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Excerpt from Oral History Interview with Chandrika Dalal, July 22, 1999. Interview K-0814. Southern Oral History Program Collection (#4007) See Entire Interview >>

Regret for the loss of traditional culture among second-generation Indian Americans

Dalal expresses her regret in bring her children to the United States. As they integrated into American culture, she believes her children became distant from traditional Indian customs, making them outcasts both in America and in India.

Citing this Excerpt

Oral History Interview with Chandrika Dalal, July 22, 1999. Interview K-0814. Southern Oral History Program Collection (#4007) in the Southern Oral History Program Collection, Southern Historical Collection, Wilson Library, University of North Carolina at Chapel Hill.

Full Text of the Excerpt

ANDREW JILANI:
So-, last question-, going back to my question I earlier asked, you know-, if you had to make this decision-, again, coming to United states, would you do it again?
CHANDRIKA DALAL:
What I've—. I give that advice (to) people. If you come in this country, and if you feel (that) you lost your children in this culture, go back (to) India.
ANDREW JILANI:
Uh-huh.
CHANDRIKA DALAL:
Don't stay in this country, if you want to lost your children in this culture—. I don't care how much money you-, dollar(s) makes, or facility and luxury in this country, but lose your culture, your religious, your traditions, go back in your country, and keep it.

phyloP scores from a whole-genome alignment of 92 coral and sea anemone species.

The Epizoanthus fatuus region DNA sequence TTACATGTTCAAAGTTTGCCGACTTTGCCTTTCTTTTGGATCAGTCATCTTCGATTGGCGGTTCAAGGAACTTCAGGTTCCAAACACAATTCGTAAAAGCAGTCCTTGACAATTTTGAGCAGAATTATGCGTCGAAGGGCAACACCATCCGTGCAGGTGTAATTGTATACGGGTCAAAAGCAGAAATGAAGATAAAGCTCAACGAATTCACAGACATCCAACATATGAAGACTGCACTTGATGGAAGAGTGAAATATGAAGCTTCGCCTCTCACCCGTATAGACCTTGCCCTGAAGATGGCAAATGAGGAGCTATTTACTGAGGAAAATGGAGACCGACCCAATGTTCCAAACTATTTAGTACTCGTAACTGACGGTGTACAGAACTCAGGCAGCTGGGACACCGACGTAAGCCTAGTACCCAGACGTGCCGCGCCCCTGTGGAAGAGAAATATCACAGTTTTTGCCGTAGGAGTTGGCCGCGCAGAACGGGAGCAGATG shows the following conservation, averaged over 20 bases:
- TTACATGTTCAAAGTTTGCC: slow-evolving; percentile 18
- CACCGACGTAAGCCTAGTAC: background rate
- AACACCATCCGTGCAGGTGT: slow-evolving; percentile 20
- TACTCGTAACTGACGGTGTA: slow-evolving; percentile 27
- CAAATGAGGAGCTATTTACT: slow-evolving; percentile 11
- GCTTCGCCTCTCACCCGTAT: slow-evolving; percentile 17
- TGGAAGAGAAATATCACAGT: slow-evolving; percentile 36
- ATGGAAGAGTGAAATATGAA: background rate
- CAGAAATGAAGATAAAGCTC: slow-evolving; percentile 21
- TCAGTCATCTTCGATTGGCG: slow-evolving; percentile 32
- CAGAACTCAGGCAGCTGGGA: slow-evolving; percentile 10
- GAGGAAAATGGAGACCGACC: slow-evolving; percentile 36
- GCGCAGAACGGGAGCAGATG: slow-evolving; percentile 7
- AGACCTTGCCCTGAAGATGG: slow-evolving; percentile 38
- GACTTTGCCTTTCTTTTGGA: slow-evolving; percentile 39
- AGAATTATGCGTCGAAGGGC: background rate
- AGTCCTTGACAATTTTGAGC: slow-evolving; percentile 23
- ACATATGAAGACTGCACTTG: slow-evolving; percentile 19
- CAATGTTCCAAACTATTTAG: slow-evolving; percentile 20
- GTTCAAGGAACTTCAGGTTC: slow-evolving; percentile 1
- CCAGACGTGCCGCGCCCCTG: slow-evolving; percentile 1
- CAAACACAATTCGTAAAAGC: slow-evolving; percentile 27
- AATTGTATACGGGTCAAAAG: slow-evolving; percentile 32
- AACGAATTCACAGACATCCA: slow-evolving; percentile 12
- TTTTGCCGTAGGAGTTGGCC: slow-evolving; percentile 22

ANDREW JILANI:
Do you think you will go back to India?
CHANDRIKA DALAL:
I can't go. My both daughter(s) stay here. I have to stay with them. Because now, they can't go and get education in India, because one daughter finished three years, (in) one and a half years she graduates here. She can't change the education now. The other one going in India, she don't admission in college there, because she don't know Gujrati, Hindi, Sanskrit, anything. It is hard for them to go.
ANDREW JILANI:
To India and study there.
CHANDRIKA DALAL:
I want to send them, but my brother say(s) it is so hard for them to adjust with culture, with food, for weather, for education too, because they don't know any language. Not Gujrati, not Hindi, not Sanskrit. If you go in college, you have to-, just one paper-, exam-, you have to give for Hindi or Gujrati, or Gujratu or Marathi, or Hindi and Marathi, or something. And they can't learn that
ANDREW JILANI:
They can't learn that. That's true. Yeah. Okay, in the end, I want to thank you, Chandrika, for your time-, and-, do you want to recite a mantra, for the last time-, for the-, to end the interview?
CHANDRIKA DALAL:
"Shri Krishna Sarnam Mumma". I belongs to Shri Krishna. So, I pray (to) my God, I belong to you—. [begins to weep]
ANDREW JILANI:
Okay. Thank you. Thank you very much, Chandrika.